The day before the protests, February 14, the Security Council was called into session once again, this time at the foreign minister level, to hear the ostensibly final reports of the two UN weapons inspectors for Iraq. Many had anticipated that their reports would somehow wiggle around the truth, that they would say something Bush and Blair would grab to try to legitimize their spurious claims of Iraq’s alleged weapons of mass destruction, that they would at least appear ambivalent enough for the U.S. to use their reports to justify war. But they refused to bend the truth, stating unequivocally that no such weapons had been found.
Following their reports, French Foreign Minister Dominique de Villepin responded with an extraordinary call, reminding the world that “the United Nations must remain an instrument of peace, and not a tool for war.” In that usually staid, formal, rule-bound chamber, his call was answered with a roaring ovation beginning with Council staff and quickly engulfing the diplomats and foreign ministers themselves.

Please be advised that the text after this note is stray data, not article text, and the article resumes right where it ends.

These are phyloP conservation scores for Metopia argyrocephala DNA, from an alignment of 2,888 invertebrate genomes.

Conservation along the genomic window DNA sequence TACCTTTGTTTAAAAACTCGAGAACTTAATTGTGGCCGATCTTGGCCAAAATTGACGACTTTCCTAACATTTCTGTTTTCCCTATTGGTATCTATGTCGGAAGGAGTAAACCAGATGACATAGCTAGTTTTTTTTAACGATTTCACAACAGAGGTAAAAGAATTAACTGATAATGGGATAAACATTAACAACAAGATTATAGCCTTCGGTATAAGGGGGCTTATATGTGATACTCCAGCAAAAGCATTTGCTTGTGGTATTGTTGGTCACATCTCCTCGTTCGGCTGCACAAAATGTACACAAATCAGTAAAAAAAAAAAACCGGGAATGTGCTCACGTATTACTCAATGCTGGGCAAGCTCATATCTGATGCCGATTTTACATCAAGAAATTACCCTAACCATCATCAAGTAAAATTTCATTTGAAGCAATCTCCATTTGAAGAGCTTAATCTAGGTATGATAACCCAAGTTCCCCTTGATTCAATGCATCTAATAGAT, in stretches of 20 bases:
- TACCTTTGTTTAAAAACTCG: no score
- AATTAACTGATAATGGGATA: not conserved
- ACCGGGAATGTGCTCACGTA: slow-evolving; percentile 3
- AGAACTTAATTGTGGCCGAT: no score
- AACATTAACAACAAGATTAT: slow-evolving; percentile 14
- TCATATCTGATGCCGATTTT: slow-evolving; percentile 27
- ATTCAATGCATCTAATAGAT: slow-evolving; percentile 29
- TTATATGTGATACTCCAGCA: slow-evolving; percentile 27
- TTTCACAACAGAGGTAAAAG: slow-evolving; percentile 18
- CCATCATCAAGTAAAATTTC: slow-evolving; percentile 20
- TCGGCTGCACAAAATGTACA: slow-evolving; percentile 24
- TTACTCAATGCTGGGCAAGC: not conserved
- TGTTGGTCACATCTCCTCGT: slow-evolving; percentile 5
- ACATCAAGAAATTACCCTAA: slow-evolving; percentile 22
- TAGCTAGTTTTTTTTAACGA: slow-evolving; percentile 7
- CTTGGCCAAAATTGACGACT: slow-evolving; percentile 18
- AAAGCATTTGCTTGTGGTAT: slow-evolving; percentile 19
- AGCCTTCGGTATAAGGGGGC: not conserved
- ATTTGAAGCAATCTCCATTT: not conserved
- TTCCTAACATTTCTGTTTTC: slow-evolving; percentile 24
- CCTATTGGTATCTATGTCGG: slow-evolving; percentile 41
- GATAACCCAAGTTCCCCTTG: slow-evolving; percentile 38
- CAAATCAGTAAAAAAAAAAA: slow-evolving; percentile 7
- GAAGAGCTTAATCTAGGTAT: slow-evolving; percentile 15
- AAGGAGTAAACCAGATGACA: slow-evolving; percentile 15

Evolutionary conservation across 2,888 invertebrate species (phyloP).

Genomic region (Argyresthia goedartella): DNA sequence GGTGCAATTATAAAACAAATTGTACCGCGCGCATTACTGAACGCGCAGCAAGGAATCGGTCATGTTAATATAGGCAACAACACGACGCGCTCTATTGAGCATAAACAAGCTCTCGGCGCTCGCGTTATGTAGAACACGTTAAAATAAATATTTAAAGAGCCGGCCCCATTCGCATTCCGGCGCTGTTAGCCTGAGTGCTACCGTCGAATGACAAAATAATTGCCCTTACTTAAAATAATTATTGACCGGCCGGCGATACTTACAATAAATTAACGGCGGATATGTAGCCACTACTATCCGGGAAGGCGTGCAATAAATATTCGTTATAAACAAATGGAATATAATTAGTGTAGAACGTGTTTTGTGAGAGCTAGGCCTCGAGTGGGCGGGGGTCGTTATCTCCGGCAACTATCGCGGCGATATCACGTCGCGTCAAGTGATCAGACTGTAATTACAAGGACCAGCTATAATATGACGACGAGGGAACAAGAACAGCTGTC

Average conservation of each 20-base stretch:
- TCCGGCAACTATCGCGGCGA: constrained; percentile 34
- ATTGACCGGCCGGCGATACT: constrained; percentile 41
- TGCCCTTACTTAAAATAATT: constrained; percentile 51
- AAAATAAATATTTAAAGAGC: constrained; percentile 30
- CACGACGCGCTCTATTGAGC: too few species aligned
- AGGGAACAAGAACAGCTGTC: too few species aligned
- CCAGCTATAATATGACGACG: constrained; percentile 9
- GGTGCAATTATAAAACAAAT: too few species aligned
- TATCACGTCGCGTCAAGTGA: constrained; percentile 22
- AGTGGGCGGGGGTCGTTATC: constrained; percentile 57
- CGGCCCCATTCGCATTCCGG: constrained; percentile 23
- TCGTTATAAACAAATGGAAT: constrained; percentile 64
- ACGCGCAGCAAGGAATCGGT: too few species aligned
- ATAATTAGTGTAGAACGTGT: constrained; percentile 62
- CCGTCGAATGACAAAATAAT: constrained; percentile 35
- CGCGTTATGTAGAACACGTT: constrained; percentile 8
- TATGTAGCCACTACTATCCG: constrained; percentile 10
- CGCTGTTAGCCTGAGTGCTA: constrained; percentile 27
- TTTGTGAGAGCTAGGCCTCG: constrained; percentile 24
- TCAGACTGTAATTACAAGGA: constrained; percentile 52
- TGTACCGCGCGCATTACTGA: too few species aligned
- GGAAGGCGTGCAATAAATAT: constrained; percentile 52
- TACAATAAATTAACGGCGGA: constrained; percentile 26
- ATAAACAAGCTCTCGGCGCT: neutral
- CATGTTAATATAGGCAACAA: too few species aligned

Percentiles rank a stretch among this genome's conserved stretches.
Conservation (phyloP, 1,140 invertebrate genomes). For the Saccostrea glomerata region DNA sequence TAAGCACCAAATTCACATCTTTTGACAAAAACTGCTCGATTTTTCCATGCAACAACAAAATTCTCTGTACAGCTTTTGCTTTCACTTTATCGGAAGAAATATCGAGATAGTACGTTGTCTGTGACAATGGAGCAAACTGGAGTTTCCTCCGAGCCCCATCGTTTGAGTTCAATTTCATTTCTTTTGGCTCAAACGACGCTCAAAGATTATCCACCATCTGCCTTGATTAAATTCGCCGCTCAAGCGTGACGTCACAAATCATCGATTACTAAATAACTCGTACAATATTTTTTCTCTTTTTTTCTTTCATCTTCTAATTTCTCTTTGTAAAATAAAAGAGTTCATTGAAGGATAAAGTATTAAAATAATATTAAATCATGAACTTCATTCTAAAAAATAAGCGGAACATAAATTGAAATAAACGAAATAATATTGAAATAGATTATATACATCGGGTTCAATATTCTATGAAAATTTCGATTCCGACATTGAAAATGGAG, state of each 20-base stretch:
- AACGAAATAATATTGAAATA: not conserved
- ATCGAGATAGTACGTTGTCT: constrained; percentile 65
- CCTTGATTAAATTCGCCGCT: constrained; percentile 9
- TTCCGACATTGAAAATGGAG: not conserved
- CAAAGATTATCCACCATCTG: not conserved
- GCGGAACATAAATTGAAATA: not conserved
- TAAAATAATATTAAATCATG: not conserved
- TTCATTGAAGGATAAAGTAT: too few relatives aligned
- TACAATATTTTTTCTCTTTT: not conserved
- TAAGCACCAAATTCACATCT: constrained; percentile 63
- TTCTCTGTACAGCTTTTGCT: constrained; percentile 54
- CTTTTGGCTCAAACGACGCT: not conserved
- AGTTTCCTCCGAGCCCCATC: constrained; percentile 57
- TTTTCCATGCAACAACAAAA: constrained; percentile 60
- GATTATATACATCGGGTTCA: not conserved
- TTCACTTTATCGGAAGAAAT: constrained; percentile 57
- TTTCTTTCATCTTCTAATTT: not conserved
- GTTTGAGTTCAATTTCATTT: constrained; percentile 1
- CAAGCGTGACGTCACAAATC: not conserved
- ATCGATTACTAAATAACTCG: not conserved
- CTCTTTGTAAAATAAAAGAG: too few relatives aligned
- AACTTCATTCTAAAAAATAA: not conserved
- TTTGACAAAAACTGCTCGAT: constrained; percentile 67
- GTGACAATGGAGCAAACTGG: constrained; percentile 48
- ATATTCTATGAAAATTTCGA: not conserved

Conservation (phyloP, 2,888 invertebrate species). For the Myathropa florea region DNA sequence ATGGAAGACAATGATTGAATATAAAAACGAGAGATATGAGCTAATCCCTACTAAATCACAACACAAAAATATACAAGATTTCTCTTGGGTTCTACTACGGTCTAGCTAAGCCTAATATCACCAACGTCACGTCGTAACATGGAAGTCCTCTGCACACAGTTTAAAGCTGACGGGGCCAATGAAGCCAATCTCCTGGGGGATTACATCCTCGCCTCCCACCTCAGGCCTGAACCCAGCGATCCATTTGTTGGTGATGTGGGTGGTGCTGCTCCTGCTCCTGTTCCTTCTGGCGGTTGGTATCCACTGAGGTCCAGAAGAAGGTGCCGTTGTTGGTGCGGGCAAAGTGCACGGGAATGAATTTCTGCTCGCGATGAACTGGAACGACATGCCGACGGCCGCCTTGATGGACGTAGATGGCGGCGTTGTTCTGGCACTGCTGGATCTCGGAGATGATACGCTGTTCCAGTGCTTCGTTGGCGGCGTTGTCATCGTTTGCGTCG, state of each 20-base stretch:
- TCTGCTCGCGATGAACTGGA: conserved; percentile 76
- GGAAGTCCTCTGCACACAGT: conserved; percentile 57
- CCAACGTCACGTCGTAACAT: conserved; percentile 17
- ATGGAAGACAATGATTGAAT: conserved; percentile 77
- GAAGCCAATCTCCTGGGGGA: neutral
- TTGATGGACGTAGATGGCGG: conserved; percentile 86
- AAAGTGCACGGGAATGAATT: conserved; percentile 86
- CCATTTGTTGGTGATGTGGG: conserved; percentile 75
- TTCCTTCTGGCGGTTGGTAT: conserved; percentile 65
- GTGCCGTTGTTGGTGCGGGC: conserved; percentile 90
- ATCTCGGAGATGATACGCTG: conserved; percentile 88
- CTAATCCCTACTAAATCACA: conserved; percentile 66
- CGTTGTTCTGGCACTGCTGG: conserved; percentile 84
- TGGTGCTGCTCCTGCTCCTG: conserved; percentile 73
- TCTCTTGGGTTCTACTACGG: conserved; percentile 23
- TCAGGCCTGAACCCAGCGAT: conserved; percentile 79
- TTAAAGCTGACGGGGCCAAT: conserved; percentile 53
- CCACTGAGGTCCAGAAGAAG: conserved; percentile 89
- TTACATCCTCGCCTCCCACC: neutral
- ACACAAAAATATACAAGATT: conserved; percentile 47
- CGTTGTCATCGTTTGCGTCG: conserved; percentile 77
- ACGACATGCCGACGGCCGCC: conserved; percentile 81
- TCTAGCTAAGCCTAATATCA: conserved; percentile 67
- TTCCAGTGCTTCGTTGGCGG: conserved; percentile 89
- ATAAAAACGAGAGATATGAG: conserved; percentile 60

Security Council rejection was strong enough — enough governments said no — that the United Nations was able to do what its Charter requires, but what political pressure too often makes impossible: to stand against the scourge of war. On the morning of February 15, just hours before the massive rally began at the foot of the United Nations, the great actor-activist Harry Belafonte and I accompanied South African Archbishop Desmond Tutu to meet with then-Secretary-General Kofi Annan on behalf of the protesters. We were met by a police escort to cross what the New York Police Department had designated its “frozen zone” — not in reference to the bitter 18 degrees or the biting wind whipping in from the East River, but the forcibly deserted streets directly in front of UN headquarters. In the secretary-general’s office on the 38th floor of the United Nations, Bishop Tutu opened the meeting, looking at Kofi across the table and said, “We are here today on behalf of those people marching in 665 cities all around the world. And we are here to tell you, that those people marching in all those cities around the world, we claim the United Nations as our own. We claim it in the name of our global mobilization for peace.”